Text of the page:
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Topic: SMAP

NASA says Wet Winters May Not Dampen Small Wildfires

 

Written by Carol Rasmussen
NASA’s Earth Science News Team

NASA - National Aeronautics and Space AdministrationWashington, D.C. – NASA scientists conducting research on the connection between fuel moisture and fires have uncovered a paradox: a wet winter corresponds to more small wildfires in the following fire season, not fewer, as is commonly assumed. Large fires behave more “logically,” with fewer large fires after a wet winter and more after a dry one.

“This is the most surprising result from our study, because we would expect small fires to follow suit with larger fires,” said Daniel Jensen, a Ph.D. candidate at UCLA who worked on the project under the direction of scientist J.T. Reager of NASA’s Jet Propulsion Laboratory in Pasadena, California. When there is ample moisture for plant growth, Jensen pointed out, “It seems that the buildup of fuel content alone causes there to be more fires — but not necessarily more devastating fires.”

A wet winter allows grasses to grow profusely, but during the next fire season, the abundant dried grass fuels more small wildfires. (NASA/JPL-Caltech/Carol Rasmussen)

A wet winter allows grasses to grow profusely, but during the next fire season, the abundant dried grass fuels more small wildfires. (NASA/JPL-Caltech/Carol Rasmussen)

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NASA’s SMAP mission provides Climate, Weather and Agriculture data

 

Written by Alan Buis
NASA’s Jet Propulsion Laboratory

NASA - National Aeronautics and Space AdministrationPasadena, CA – A new study of the first year of observational data from NASA’s Soil Moisture Active Passive (SMAP) mission is providing significant surprises that will help in modeling Earth’s climate, forecasting our weather and monitoring agricultural crop growth.

The findings are presented in a paper published recently in the journal Nature Geosciences by scientists from the Massachusetts Institute of Technology (MIT), Cambridge; and NASA’s Jet Propulsion Laboratory, Pasadena, California. They used SMAP measurements to estimate soil moisture memory in the top 2 inches (5 centimeters) of Earth’s topsoils.

Artist's rendering of NASA's Soil Moisture Active Passive satellite. (NASA/JPL-Caltech)

Artist’s rendering of NASA’s Soil Moisture Active Passive satellite. (NASA/JPL-Caltech)

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NASA’s next CubeSat mission to test ways of detecting and discarding Radio-Frequency Interference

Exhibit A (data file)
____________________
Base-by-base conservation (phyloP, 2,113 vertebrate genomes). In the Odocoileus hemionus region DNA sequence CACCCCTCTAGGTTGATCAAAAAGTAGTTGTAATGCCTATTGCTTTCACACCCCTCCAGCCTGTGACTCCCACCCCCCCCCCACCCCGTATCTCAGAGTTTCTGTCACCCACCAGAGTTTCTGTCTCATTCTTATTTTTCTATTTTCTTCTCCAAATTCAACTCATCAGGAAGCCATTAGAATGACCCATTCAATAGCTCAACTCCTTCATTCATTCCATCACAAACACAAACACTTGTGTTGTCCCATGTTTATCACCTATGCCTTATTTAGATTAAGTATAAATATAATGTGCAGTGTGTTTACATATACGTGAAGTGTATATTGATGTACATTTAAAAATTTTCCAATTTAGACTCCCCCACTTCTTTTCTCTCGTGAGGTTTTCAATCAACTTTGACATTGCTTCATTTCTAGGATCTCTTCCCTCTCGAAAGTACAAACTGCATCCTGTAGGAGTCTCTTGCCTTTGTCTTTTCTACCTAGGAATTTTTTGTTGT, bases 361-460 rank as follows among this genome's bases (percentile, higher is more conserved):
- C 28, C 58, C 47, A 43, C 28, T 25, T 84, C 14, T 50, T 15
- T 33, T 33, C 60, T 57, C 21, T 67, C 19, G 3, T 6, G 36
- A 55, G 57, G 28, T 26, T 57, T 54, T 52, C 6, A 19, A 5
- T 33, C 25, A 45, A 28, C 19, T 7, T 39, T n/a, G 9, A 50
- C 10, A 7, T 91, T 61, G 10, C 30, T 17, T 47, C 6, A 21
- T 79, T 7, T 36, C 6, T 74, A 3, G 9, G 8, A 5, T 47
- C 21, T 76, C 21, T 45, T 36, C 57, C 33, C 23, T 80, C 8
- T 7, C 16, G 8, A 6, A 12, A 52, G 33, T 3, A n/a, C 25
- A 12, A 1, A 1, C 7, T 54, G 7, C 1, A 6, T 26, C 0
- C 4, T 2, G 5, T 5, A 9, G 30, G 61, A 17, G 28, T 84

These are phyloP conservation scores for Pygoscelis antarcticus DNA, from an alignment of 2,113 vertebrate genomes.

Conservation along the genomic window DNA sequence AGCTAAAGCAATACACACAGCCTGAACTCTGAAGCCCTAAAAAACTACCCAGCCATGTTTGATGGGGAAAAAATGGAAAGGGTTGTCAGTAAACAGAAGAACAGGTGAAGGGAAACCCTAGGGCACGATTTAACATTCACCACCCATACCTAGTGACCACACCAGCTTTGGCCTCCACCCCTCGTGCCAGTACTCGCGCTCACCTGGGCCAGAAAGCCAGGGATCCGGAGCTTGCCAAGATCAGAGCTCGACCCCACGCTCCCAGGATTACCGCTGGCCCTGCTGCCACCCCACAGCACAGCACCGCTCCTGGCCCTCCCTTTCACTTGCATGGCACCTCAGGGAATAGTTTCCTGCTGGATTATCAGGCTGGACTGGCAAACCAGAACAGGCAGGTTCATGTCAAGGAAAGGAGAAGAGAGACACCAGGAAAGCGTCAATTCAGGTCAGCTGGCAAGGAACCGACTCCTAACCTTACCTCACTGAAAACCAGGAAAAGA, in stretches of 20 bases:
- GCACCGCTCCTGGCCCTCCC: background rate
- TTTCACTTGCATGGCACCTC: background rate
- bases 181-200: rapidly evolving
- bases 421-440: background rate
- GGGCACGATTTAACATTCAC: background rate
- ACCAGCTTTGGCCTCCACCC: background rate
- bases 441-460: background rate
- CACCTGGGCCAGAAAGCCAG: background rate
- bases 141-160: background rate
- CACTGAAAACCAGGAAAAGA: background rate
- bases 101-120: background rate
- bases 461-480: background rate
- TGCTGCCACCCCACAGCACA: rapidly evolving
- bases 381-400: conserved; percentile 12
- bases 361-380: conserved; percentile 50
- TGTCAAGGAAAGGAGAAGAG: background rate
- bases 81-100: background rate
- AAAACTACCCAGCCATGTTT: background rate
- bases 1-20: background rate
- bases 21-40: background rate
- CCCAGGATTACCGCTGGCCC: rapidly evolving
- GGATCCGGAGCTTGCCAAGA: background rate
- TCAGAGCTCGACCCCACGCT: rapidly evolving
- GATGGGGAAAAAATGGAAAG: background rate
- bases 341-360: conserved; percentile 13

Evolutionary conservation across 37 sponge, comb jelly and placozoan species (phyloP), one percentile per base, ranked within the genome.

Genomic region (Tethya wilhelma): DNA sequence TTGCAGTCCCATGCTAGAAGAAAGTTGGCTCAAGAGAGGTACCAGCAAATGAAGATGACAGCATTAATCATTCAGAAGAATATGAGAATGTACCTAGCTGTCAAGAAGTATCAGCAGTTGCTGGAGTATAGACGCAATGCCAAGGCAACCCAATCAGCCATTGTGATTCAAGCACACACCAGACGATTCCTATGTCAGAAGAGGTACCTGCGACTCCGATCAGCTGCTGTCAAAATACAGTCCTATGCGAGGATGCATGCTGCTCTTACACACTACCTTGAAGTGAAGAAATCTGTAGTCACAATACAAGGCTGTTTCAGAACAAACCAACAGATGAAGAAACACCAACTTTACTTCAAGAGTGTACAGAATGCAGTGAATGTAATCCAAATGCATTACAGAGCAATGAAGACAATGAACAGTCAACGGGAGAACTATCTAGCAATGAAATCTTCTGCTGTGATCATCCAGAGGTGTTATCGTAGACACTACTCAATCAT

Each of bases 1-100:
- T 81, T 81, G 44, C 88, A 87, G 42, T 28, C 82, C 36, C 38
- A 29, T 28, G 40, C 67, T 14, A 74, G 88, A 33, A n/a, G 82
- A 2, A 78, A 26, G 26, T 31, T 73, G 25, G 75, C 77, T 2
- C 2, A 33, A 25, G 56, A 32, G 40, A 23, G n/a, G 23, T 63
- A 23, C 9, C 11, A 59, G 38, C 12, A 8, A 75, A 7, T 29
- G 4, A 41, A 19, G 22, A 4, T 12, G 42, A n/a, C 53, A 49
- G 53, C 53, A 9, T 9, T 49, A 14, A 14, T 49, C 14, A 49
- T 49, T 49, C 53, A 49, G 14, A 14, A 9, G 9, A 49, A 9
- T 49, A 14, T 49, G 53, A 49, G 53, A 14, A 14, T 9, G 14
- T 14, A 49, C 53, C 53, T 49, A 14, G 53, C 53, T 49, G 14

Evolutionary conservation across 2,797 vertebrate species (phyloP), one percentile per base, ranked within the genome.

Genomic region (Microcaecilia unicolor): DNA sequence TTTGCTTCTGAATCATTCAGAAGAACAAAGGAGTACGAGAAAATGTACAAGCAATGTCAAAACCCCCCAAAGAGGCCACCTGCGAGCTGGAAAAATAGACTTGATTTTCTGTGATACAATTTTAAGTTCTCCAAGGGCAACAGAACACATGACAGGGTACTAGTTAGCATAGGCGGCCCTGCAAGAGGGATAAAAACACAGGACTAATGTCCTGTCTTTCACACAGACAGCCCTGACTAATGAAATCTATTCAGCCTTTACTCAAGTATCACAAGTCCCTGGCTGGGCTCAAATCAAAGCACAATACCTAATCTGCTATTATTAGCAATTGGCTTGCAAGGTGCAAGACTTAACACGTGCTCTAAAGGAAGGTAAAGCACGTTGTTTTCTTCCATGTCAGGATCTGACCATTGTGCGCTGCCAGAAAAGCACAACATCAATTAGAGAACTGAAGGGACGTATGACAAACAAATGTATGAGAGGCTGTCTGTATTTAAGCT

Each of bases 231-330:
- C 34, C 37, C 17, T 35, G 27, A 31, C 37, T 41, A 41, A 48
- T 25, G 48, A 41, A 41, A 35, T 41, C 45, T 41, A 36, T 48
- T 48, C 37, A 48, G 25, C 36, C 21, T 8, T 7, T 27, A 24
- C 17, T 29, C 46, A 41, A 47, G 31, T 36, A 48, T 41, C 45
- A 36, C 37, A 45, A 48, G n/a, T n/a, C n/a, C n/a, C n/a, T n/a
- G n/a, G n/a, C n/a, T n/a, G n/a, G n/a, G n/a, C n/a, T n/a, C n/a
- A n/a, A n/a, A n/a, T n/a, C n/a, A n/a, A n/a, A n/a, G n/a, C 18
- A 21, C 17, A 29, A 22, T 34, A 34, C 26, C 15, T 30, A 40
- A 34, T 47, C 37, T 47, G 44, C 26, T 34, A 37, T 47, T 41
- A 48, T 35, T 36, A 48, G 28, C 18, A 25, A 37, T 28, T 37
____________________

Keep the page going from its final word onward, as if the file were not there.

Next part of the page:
Written by Lori Keesey
NASA’s Goddard Space Flight Center

NASA - National Aeronautics and Space AdministrationGreenbelt, MD – It’s getting noisier and noisier out there and now the cacophony of broadcast and other communications signals has begun to seriously interfere with important Earth science research.

A NASA team at the Goddard Space Flight Center in Greenbelt, Maryland, is collaborating with Ohio State University and NASA’s Jet Propulsion Laboratory in Pasadena, California, to build and launch a new CubeSat mission that will test next-generation techniques for detecting and discarding radio-frequency interference (RFI).

Jared Lucey, Jeffrey Piepmeier, and Priscilla Mohammed, a research engineer at Morgan State University, are developing a new CubeSat mission to test RFI-mitigation strategies. They are shown here with a testbed for testing mitigation algorithms. (Bill Hrybyk/NASA)

Jared Lucey, Jeffrey Piepmeier, and Priscilla Mohammed, a research engineer at Morgan State University, are developing a new CubeSat mission to test RFI-mitigation strategies. They are shown here with a testbed for testing mitigation algorithms. (Bill Hrybyk/NASA)

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NASA Soil Moisture Active Passive (SMAP) observatory starts three year mission

 

Written by Alan Buis
NASA’s Jet Propulsion Laboratory

NASA - National Aeronautics and Space AdministrationPasadena, CA – NASA’s new Soil Moisture Active Passive (SMAP) mission to map global soil moisture and detect whether soils are frozen or thawed has begun science operations.

Launched January 31st on a minimum three-year mission, SMAP will help scientists understand links among Earth’s water, energy and carbon cycles; reduce uncertainties in predicting climate; and enhance our ability to monitor and predict natural hazards like floods and droughts. SMAP data have additional practical applications, including improved weather forecasting and crop yield predictions.